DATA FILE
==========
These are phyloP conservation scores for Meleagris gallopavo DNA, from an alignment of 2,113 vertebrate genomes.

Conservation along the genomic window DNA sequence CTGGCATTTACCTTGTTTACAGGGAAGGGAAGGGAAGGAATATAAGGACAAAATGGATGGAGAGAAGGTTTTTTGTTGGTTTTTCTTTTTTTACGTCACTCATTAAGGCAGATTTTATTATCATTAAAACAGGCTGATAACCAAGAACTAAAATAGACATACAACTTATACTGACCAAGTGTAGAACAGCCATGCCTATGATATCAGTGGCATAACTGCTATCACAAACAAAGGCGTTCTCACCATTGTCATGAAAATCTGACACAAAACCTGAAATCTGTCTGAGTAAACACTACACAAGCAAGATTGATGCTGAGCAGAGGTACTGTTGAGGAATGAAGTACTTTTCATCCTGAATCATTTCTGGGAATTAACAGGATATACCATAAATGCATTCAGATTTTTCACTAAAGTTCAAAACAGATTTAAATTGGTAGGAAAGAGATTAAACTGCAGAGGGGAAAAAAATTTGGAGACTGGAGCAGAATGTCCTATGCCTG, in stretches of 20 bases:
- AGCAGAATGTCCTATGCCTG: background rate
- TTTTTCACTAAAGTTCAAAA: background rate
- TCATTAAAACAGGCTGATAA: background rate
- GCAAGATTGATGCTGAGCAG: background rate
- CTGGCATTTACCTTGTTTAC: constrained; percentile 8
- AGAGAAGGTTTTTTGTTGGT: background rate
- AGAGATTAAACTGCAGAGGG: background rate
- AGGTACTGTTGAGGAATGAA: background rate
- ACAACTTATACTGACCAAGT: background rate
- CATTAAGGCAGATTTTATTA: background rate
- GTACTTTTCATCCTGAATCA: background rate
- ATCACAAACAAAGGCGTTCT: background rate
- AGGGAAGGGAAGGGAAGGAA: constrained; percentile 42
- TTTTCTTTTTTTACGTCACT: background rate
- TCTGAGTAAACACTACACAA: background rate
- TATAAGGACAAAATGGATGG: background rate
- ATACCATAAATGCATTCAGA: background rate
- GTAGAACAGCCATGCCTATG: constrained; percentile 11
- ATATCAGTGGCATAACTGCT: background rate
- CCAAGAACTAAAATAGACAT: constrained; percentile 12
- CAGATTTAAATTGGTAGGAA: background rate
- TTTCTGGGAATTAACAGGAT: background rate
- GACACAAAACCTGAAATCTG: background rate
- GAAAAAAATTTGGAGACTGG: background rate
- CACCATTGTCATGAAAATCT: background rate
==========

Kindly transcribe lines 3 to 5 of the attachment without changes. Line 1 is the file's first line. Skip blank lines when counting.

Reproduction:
- AGCAGAATGTCCTATGCCTG: background rate
- TTTTTCACTAAAGTTCAAAA: background rate
- TCATTAAAACAGGCTGATAA: background rate